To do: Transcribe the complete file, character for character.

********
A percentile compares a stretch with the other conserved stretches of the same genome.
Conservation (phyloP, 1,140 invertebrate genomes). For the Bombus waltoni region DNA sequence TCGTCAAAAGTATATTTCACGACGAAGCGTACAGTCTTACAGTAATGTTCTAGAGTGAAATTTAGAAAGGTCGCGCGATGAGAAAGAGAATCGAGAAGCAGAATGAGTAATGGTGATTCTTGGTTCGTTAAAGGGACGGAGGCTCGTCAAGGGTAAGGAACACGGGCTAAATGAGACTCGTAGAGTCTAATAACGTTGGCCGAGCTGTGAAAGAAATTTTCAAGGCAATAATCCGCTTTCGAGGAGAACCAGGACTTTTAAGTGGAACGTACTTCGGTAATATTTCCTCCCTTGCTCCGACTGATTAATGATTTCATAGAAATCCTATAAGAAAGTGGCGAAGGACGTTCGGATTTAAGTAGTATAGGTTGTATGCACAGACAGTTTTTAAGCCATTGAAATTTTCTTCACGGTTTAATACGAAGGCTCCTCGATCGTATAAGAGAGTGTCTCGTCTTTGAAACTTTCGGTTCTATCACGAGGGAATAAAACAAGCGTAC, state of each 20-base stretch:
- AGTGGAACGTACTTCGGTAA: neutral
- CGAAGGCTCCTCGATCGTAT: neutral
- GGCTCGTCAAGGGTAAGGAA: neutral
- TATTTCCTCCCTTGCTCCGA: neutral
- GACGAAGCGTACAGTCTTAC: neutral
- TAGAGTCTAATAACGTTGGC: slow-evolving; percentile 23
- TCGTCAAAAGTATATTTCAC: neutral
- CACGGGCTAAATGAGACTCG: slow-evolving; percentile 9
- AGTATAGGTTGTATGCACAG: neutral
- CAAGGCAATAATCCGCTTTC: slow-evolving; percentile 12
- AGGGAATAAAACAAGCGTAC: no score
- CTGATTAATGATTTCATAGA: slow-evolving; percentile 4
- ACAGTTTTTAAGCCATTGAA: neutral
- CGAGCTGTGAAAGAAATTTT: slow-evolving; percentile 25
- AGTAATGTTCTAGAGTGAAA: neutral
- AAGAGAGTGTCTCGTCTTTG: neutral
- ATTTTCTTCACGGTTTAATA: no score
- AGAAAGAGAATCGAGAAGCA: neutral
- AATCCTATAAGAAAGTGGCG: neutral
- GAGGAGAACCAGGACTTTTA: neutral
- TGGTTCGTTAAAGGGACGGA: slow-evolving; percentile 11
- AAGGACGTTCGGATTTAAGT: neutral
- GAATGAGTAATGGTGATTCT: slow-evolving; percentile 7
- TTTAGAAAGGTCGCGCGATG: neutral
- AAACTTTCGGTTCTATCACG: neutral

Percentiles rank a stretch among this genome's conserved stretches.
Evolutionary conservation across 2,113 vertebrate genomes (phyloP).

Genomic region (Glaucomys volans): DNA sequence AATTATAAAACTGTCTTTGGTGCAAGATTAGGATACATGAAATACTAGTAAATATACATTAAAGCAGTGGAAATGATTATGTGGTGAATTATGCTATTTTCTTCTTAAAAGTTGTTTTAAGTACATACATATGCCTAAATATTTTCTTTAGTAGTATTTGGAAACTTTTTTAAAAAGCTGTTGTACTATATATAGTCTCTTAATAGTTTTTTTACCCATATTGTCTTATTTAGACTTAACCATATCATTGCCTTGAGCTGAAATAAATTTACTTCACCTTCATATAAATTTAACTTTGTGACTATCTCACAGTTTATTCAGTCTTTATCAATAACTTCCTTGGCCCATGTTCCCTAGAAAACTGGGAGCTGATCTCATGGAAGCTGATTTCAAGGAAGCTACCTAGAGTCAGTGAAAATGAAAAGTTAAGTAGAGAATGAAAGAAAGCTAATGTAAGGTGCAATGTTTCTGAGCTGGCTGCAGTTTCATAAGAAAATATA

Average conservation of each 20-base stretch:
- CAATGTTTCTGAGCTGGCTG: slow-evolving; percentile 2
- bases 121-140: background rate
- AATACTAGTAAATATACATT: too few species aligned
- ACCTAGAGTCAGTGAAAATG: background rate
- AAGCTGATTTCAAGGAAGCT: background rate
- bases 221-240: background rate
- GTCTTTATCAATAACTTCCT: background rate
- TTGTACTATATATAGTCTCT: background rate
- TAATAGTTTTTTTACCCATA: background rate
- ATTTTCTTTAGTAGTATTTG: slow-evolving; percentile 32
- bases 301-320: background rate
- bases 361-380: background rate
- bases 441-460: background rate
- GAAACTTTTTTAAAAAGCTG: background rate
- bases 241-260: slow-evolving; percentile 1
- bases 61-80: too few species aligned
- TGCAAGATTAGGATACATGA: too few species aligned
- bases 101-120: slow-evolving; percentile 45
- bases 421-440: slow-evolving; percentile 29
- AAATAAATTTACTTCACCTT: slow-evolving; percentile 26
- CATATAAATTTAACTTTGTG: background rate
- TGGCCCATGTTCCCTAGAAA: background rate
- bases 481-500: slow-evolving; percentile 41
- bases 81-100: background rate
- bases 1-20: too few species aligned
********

A percentile compares a stretch with the other conserved stretches of the same genome.
Conservation (phyloP, 1,140 invertebrate genomes). For the Bombus waltoni region DNA sequence TCGTCAAAAGTATATTTCACGACGAAGCGTACAGTCTTACAGTAATGTTCTAGAGTGAAATTTAGAAAGGTCGCGCGATGAGAAAGAGAATCGAGAAGCAGAATGAGTAATGGTGATTCTTGGTTCGTTAAAGGGACGGAGGCTCGTCAAGGGTAAGGAACACGGGCTAAATGAGACTCGTAGAGTCTAATAACGTTGGCCGAGCTGTGAAAGAAATTTTCAAGGCAATAATCCGCTTTCGAGGAGAACCAGGACTTTTAAGTGGAACGTACTTCGGTAATATTTCCTCCCTTGCTCCGACTGATTAATGATTTCATAGAAATCCTATAAGAAAGTGGCGAAGGACGTTCGGATTTAAGTAGTATAGGTTGTATGCACAGACAGTTTTTAAGCCATTGAAATTTTCTTCACGGTTTAATACGAAGGCTCCTCGATCGTATAAGAGAGTGTCTCGTCTTTGAAACTTTCGGTTCTATCACGAGGGAATAAAACAAGCGTAC, state of each 20-base stretch:
- AGTGGAACGTACTTCGGTAA: neutral
- CGAAGGCTCCTCGATCGTAT: neutral
- GGCTCGTCAAGGGTAAGGAA: neutral
- TATTTCCTCCCTTGCTCCGA: neutral
- GACGAAGCGTACAGTCTTAC: neutral
- TAGAGTCTAATAACGTTGGC: slow-evolving; percentile 23
- TCGTCAAAAGTATATTTCAC: neutral
- CACGGGCTAAATGAGACTCG: slow-evolving; percentile 9
- AGTATAGGTTGTATGCACAG: neutral
- CAAGGCAATAATCCGCTTTC: slow-evolving; percentile 12
- AGGGAATAAAACAAGCGTAC: no score
- CTGATTAATGATTTCATAGA: slow-evolving; percentile 4
- ACAGTTTTTAAGCCATTGAA: neutral
- CGAGCTGTGAAAGAAATTTT: slow-evolving; percentile 25
- AGTAATGTTCTAGAGTGAAA: neutral
- AAGAGAGTGTCTCGTCTTTG: neutral
- ATTTTCTTCACGGTTTAATA: no score
- AGAAAGAGAATCGAGAAGCA: neutral
- AATCCTATAAGAAAGTGGCG: neutral
- GAGGAGAACCAGGACTTTTA: neutral
- TGGTTCGTTAAAGGGACGGA: slow-evolving; percentile 11
- AAGGACGTTCGGATTTAAGT: neutral
- GAATGAGTAATGGTGATTCT: slow-evolving; percentile 7
- TTTAGAAAGGTCGCGCGATG: neutral
- AAACTTTCGGTTCTATCACG: neutral

Percentiles rank a stretch among this genome's conserved stretches.
Evolutionary conservation across 2,113 vertebrate genomes (phyloP).

Genomic region (Glaucomys volans): DNA sequence AATTATAAAACTGTCTTTGGTGCAAGATTAGGATACATGAAATACTAGTAAATATACATTAAAGCAGTGGAAATGATTATGTGGTGAATTATGCTATTTTCTTCTTAAAAGTTGTTTTAAGTACATACATATGCCTAAATATTTTCTTTAGTAGTATTTGGAAACTTTTTTAAAAAGCTGTTGTACTATATATAGTCTCTTAATAGTTTTTTTACCCATATTGTCTTATTTAGACTTAACCATATCATTGCCTTGAGCTGAAATAAATTTACTTCACCTTCATATAAATTTAACTTTGTGACTATCTCACAGTTTATTCAGTCTTTATCAATAACTTCCTTGGCCCATGTTCCCTAGAAAACTGGGAGCTGATCTCATGGAAGCTGATTTCAAGGAAGCTACCTAGAGTCAGTGAAAATGAAAAGTTAAGTAGAGAATGAAAGAAAGCTAATGTAAGGTGCAATGTTTCTGAGCTGGCTGCAGTTTCATAAGAAAATATA

Average conservation of each 20-base stretch:
- CAATGTTTCTGAGCTGGCTG: slow-evolving; percentile 2
- bases 121-140: background rate
- AATACTAGTAAATATACATT: too few species aligned
- ACCTAGAGTCAGTGAAAATG: background rate
- AAGCTGATTTCAAGGAAGCT: background rate
- bases 221-240: background rate
- GTCTTTATCAATAACTTCCT: background rate
- TTGTACTATATATAGTCTCT: background rate
- TAATAGTTTTTTTACCCATA: background rate
- ATTTTCTTTAGTAGTATTTG: slow-evolving; percentile 32
- bases 301-320: background rate
- bases 361-380: background rate
- bases 441-460: background rate
- GAAACTTTTTTAAAAAGCTG: background rate
- bases 241-260: slow-evolving; percentile 1
- bases 61-80: too few species aligned
- TGCAAGATTAGGATACATGA: too few species aligned
- bases 101-120: slow-evolving; percentile 45
- bases 421-440: slow-evolving; percentile 29
- AAATAAATTTACTTCACCTT: slow-evolving; percentile 26
- CATATAAATTTAACTTTGTG: background rate
- TGGCCCATGTTCCCTAGAAA: background rate
- bases 481-500: slow-evolving; percentile 41
- bases 81-100: background rate
- bases 1-20: too few species aligned